Starting in 1996 the caldron started throwing water 3-5 feet high and now averages a temperature of 164 degrees Fahrenheit.
The sizzling basin has also undergone changes form the 1960s to the 1970s.
In the 1960s the Sizzling Basin was similar to a hot grease-filled frying pan. During the 1970s, the pool cooled and lost part of its carbon dioxide supply which allowed microorganisms to grown and create a lush mat that covered most of the surface.
When earthquakes struck in 1978-79 the pool was again super-heated killing off the microorganisms.
One thing that is constant in this area of Yellowstone is changed. These features change daily, weekly, monthly, and yearly so it is worth revisiting to see what changes have happened.
Mud Geyser was described as a boiling spring, placid pod, deep dry funnel or an active geyser by the Washburn Expedition in 1970.
At that time the geyser would explode muddy water 500 feet into the air every few hours.
By the 20th Century, the geyser had died due to its plumming getting clogged with mud and rocks.
Soil temperatures skyrocketed ni 1993 for unknown reasons causing trees to start dying around the geyser's south rim.
A new feature burst onto the scene in January 1995 on the south bank of Mud Geyser. All of a sudden steam vents and shallow pools sizzled.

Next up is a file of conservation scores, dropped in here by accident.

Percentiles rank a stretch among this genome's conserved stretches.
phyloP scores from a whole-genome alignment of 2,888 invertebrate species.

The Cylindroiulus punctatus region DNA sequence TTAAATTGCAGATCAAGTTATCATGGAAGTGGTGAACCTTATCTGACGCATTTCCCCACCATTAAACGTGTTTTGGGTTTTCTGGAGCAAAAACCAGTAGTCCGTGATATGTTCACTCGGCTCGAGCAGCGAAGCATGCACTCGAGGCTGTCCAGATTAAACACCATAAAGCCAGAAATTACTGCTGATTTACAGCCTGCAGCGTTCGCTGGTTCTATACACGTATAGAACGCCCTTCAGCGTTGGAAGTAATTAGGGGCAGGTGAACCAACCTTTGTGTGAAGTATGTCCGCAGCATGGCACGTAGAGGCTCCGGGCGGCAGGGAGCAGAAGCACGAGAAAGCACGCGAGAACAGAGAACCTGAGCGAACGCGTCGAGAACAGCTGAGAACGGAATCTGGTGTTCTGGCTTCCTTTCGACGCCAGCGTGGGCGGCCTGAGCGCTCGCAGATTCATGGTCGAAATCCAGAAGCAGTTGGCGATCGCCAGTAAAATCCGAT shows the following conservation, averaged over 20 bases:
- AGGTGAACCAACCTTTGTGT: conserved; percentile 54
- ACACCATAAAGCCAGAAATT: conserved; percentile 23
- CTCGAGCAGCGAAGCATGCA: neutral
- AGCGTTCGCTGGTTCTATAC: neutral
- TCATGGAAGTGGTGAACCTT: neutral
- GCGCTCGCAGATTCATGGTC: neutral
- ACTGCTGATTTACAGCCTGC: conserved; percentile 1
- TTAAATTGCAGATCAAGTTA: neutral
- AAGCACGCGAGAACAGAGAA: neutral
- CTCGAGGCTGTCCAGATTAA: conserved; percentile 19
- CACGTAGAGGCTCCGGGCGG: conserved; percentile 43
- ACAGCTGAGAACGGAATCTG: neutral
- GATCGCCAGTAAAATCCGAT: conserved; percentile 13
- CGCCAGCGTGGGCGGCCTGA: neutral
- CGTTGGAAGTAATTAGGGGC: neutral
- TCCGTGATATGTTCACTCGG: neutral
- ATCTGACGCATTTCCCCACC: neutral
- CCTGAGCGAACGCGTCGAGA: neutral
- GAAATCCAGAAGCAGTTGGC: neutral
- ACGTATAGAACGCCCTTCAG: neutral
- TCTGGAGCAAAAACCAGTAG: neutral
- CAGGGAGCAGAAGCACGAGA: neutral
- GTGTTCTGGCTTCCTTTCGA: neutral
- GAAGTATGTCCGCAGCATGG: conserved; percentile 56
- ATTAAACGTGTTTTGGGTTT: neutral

By 1999 mud pots formed and then exploded creating a deep hole with even more sizzling features and mud.
The bubbling in Mud Caldron is caused by carbon dioxide and other gases rising from several thousand feet below.
Sulphur Caldron is located across the Grand Loop Road from Mud Volcano.
Sulphur Caldron is one of the most acidic springs in Yellowstone. These waters have a pH of approximately 1-2 which is equivalent to car battery acid or stomach fluids.
Where is the Mud Volcano?
Mud Volcano is located between Canyon Village and Fishing Bridge.
You will drive right by Mud Volcano on the Grand Loop Road when driving towards Hayden Valley from Lake Yellowstone.
Nearby Yellowstone Attractions
Hayden Valley - Explore one of the best places in Yellowstone to see wildlife.
Grand Canyon of Yellowstone - See the largest waterfall in Yellowstone.
Yellowstone Lake - There are 141 miles of shoreline surrounding Yellowstone Lake. The perfect place for a picnic or soaking in the views.
West Thumb Geyser Basin - Explore amazing geysers and colorful pools next to Yellowstone Lake.
Yellowstone Waterfalls - There are a couple of great waterfalls near the Mud Volcano area.
Fishing Bridge RV Park
Check out all of the Yellowstone Campgrounds to help plan your time in the park.
Closest Yellowstone Lodging
Lake Lodge - The Lake Lodge has a great assortment of cabins.
Lake Hotel - The historic Lake Yellowstone Hotel has both hotel rooms and cabins behind the main building.
Closest Visitor Center
Fishing Bridge Visitor Center
Canyon Village Visitor Education Center
Additional Yellowstone Resources
Yellowstone Lodging Guide -Check out all of the lodges you can stay in while visiting Yellowstone NP.
Yellowstone Camping Guide - Check out all of the campgrounds available within the park.
Things to do Yellowstone - Check out all of the top things to do in the park.
Yellowstone Facts - Learn more about the unique features in Yellowstone.
Free National Park Days - Check out all of the days the National Park Service waives park entrance fees.
National Parks in Wyoming - Check out all of the parks you can visit while in Wyoming.
Grand Teton Camping Guide - Find out about all of the great campgrounds within the park.